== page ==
This is an interesting piece on recent administrative changes made at the Criminal Term of the Brooklyn Supreme Court to combat backlog and process cases more efficiently. Efficiency in case processing is often overemphasized, and can be stressed to the detriment of other important factors of court productivity. But it is still a very visible part of court operations, and accordingly very important. Courts should be applauded for seeking out internal ways to handle their duties efficiently.
Facing a budget crunch, both court administrators and state legislators in Iowa are admitting the possibility that they might close or consolidate courthouses in the future, leaving some of Iowa’s counties without any courthouse at all. Technological advances might make some closings more palatable, as materials can be filed and hearings conducted electronically.
There is no plan in the works to consolidate court services, said State Court Administrator David Boyd, who is set to retire in September after four decades of working for Iowa’s court system. And there are state laws barring certain moves, such as creating regional litigation centers or moving clerk offices out of county seats.
But Boyd admits there may come a time when offering court services in all 99 counties could be reconsidered.
“I really do hope at some point we are in fact considered to be a separate and equal branch of government and properly funded,” he said. “That’s not to say that we have to continue to do things in a particular way just because we’ve always done it that way.”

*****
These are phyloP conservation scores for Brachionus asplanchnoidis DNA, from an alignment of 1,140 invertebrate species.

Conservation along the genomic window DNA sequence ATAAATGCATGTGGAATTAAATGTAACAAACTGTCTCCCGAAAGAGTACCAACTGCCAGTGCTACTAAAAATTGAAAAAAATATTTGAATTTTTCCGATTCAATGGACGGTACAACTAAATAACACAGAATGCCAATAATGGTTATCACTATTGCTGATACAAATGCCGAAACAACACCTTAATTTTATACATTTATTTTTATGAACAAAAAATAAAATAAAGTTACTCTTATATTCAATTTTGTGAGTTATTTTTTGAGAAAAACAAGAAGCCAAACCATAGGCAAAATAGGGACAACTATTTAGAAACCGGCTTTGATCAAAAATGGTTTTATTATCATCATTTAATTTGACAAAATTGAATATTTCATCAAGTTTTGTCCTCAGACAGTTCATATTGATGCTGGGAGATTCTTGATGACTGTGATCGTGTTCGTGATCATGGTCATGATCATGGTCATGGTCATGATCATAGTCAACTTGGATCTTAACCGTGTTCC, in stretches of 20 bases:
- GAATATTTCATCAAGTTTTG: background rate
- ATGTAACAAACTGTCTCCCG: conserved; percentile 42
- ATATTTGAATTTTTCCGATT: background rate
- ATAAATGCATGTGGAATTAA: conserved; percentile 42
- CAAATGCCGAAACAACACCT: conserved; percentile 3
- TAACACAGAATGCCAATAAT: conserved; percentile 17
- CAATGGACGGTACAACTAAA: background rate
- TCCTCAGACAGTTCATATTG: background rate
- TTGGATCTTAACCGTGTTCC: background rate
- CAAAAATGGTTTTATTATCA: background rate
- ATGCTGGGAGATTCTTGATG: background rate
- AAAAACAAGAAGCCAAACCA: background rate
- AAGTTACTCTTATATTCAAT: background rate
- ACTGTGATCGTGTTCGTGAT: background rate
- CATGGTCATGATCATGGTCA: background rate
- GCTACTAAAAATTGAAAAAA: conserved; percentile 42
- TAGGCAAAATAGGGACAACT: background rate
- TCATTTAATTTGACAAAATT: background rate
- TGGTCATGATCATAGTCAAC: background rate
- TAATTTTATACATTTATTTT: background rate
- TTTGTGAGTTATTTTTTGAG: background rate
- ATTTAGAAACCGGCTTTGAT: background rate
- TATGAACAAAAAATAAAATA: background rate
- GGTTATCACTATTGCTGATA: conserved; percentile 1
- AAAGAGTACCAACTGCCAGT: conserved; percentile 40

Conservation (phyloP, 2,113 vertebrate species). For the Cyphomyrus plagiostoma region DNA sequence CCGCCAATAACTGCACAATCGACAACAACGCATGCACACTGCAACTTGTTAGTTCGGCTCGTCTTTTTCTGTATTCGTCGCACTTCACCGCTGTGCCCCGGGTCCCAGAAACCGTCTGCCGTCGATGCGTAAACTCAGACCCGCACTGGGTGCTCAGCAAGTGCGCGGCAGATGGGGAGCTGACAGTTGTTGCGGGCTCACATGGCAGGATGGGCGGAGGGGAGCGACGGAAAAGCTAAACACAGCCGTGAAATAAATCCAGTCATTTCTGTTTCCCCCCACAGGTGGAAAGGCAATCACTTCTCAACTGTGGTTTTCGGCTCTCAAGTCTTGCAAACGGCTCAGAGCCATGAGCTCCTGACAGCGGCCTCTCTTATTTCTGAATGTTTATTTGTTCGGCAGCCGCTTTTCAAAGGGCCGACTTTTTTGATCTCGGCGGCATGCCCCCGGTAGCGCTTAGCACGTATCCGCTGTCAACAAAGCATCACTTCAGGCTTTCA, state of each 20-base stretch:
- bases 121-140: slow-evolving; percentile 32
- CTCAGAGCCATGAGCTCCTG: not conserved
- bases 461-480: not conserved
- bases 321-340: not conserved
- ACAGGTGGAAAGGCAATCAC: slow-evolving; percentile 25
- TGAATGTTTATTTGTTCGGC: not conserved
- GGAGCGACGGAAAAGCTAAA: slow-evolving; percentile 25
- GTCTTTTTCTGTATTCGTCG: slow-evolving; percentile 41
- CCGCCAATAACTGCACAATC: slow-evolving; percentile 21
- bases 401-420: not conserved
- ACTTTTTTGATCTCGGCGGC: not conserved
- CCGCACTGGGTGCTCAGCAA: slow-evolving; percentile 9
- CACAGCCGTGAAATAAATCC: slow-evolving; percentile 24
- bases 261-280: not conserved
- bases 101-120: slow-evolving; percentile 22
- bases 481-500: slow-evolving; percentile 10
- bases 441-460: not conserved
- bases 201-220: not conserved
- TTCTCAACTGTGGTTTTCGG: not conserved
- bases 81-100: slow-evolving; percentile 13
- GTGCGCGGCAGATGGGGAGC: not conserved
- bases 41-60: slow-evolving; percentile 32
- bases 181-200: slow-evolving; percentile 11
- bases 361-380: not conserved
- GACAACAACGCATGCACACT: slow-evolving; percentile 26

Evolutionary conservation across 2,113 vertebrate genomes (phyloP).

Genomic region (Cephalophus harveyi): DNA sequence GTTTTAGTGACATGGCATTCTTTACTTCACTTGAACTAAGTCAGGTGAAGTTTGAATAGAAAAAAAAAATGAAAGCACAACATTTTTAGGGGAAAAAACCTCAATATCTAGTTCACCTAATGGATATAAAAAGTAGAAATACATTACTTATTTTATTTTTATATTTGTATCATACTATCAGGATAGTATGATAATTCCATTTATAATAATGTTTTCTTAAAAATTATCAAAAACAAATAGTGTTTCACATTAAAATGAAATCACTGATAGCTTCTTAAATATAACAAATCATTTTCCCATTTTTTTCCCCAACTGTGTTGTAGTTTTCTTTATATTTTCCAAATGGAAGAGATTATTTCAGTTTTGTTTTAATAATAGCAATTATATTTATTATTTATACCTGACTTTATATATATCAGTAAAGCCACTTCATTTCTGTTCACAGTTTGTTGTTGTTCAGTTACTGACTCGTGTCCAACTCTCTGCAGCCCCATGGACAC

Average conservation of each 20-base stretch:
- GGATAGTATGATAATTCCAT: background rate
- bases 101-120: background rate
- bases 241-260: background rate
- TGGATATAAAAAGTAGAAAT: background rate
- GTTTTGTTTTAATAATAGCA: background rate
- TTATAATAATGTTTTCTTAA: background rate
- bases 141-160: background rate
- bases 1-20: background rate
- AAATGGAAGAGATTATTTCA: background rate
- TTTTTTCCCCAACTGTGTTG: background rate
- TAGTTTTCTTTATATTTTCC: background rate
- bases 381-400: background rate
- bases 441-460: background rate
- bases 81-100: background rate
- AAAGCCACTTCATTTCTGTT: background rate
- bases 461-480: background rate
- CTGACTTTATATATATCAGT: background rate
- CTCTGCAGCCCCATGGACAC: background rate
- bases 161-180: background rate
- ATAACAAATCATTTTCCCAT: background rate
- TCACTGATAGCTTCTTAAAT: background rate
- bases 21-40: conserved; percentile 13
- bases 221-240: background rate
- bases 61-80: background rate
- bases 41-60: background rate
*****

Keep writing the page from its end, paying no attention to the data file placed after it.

State courts have increasingly tried to keep up with the growth of self-represented litigants. Concrete numbers are elusive, in part due to varying definitions of “self-represented.”* But studies undertaken by individual states clearly demonstrate the burgeoning self-represented population in probate, domestic violence, family law, and even run-of-the-mill civil cases. Federal courts, too, report that almost 86,000 civil cases were filed by a self-represented plaintiff in Fiscal Year 2016 (most of them prisoner petitions).
This interesting article discusses the efforts of the Minnesota state courts to address the growing numbers of self-represented parties:
It’s not uncommon for pro se litigants to arrive at court with paperwork that’s either the wrong form or filled out incorrectly. These kinds of mistakes can gum up the system, court officials say. Now judges can sometimes send people straight from the courtroom to a self-help center.
“It helps people feel like they’ve been heard,” District Judge Bethany Fountain Lindberg said. “It also eliminates unnecessary hearings.”
While the number of court cases overall in Minnesota has decreased since 2010, the percentage of litigants proceeding without a lawyer remains high. Excluding traffic and parking cases, nearly 80 percent of cases heard in Minnesota district courts last year involved a pro se litigant at some point, state data show.
The reason is often financial, court officials say. The rise of the do-it-yourself web culture may also be behind the trend.